by Jeannette Holland Austin
The American Revolutionary War began in Massachusetts on April 19, 1775. The date of the Declaration of Independence in Philadelphia was July 4, 1776. General Cornwallis surrendered at Yorktown, Virginia on October 19, 1781, with the peace treaty being signed in 1783. After the war ended, provisions for benefits to veterans were established, in 1789. Many of the first applications, however, were destroyed by fire in 1800 and again in 1814. A partial record of earlier pensioners does exist for 1792, 1794 and 1795, in Reports to Congress.
Here is how the pensions went:
1. Invalid pensioners who were disabled prior to 8/26/1776 (and since 4/19/1775). The Act of 1782 extending the provisions found that there were 1500 (invalid) pensioners on the rolls.
2. Half-pay for life went to officers, and widows of those officers. This began in 1780; then in 1788 Congress granted seven years half-pay to officers who served at the end of the war.
3. 2,480 officers received Commutation Certificates, however, delayed payments existed.
4. The Law of 1818 provided that every indigent person who had served to the war's close, or for nine months or longer, would receive a pensions. When the law was rewritten in 1820, many names were removed from the pension rolls because they were not indigent.
5. In 1832 most of the benefits were stripped.
By 1867 most of the pensioners on the rolls were dead, even though two names went on the rolls thereafter. The last old soldier to die was Daniel F. Bakeman, who died 4/15/1869, at the age of 109 years. In 1869, there were 887 widows on the rolls. And, believe it or not, in 1906, there was still one widow on the pension list. She was Esther S. Damon, who died 11/11/1906.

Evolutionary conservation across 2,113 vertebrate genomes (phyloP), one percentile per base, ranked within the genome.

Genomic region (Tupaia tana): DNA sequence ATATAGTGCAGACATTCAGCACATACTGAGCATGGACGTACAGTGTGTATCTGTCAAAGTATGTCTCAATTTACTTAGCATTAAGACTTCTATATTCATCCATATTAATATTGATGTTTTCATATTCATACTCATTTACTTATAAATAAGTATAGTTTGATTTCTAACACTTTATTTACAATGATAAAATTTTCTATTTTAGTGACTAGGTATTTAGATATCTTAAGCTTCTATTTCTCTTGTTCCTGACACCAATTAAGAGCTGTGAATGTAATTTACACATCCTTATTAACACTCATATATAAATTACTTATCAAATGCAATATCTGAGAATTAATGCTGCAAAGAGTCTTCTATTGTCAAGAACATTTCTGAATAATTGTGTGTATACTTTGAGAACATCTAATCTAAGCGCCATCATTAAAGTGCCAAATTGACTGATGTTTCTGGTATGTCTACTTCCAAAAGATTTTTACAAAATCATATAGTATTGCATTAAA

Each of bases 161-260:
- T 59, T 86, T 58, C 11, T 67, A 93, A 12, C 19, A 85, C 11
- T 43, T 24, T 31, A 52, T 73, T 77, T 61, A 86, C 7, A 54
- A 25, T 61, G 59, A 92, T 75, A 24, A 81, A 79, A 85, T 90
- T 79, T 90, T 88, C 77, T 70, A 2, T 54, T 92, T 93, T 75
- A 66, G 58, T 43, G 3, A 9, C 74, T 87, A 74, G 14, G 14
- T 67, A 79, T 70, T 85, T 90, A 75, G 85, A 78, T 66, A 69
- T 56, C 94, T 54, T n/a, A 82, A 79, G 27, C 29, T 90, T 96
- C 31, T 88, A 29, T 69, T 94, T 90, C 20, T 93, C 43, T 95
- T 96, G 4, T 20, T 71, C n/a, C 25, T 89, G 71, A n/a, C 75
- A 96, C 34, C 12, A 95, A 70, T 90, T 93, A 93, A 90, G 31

Estimates are that 20,485 soldiers were granted pensions in 1818, and 1,200 in 1828, and 33,425 in 1832.
In 1789 the Federal Government assumed responsibility of the State's invalid pensions for soldiers on the Continental Line, and in 1804 they assumed all S. C. Invalid pensions, Continental Line.
Sources at Family History
Family History Centers
have on microfilm "Miscellaneous Numbered Records (the Manuscript
File) of the Revolutionary War. This includes 35,000 documents
such as letters, pay accounts, oaths of allegiance, pensions,
and enlisted papers. 125 reels of microfilm. The index is on
39 reels of microfilm.
American Prisoners of the Revolution by Dandridge, film #0844970
Index to Compiled Service Records of Volunteer Soldiers Who Served During the Revolutionary War in Organizations from the State of North Carolina, A-Q, film #0821595. R-Z, film #0821596
Index to the Names of the Braunschweig Corps Who Remained in America, 1776-1783, film #1036138
Index to the Papers of the Continental Congress, 1774-1789, by John P. Buter, Vol. 1-3, film #1035704. Vol. 4-5, film #1035705.
Pension Books at most Archives:
The Pension Index, alphabetical by surname, lists State, pension no., etc. If the soldier applied and receive a pension his pension number was prefixed by "S". If his widow received his pension, prefix was "W", and if the pension was rejected, prefix was "R". It is worthwhile reading the rejected pensions, because this provides genealogical data, as well as all the applications.
1. Soldier's name, rank, where enlisted, battles fought in, etc.
2. Wife's name (or widow), date and place of marriage.
3. Bible records of family members, as sometimes indigent "children" took up the pension.
4. Place of residence of soldier, when enlisting, when applying, and other family members.
5. Date of death of soldier (widow's pension).
All of the Revolutionary War Pensions have been abstracted and are at most Archives. These are large books and include a number of volumes.
Also, the Federal Archives have the original pensions on microfilm....reading these (as opposed to the abstracts) is quite interesting, because of details of exciting battles, and personal information.